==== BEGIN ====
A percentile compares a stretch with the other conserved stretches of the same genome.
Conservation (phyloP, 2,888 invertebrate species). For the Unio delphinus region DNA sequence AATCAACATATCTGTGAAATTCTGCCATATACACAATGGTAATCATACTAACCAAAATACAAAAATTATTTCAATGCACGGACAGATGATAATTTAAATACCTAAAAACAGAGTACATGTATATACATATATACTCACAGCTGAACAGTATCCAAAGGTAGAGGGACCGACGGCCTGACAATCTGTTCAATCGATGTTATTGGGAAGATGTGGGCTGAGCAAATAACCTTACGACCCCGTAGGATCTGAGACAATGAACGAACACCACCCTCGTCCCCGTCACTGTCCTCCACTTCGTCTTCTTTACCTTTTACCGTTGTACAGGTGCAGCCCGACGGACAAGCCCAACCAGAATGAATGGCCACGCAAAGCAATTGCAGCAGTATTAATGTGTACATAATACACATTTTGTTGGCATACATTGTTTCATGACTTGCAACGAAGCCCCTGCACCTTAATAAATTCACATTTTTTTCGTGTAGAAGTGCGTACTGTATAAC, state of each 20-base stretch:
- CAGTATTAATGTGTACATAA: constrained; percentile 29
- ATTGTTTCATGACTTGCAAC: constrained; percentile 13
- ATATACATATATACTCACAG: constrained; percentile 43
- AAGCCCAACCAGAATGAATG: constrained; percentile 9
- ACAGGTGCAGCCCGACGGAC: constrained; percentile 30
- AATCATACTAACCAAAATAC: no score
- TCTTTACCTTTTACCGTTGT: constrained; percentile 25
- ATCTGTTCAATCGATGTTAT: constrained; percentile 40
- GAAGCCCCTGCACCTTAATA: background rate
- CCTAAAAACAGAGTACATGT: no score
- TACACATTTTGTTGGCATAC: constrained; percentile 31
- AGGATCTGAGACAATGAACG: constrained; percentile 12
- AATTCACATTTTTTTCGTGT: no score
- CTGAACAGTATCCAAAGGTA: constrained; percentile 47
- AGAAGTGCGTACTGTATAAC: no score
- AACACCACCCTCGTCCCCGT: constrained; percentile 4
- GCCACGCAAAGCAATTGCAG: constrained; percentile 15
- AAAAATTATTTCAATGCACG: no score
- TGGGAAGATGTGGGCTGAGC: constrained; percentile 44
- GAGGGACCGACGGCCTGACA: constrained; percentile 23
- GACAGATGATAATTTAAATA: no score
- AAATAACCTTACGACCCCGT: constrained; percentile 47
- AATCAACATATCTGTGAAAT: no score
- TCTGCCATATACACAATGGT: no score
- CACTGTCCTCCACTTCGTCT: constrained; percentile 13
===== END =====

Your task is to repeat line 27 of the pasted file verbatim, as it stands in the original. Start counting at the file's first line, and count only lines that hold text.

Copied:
- CACTGTCCTCCACTTCGTCT: constrained; percentile 13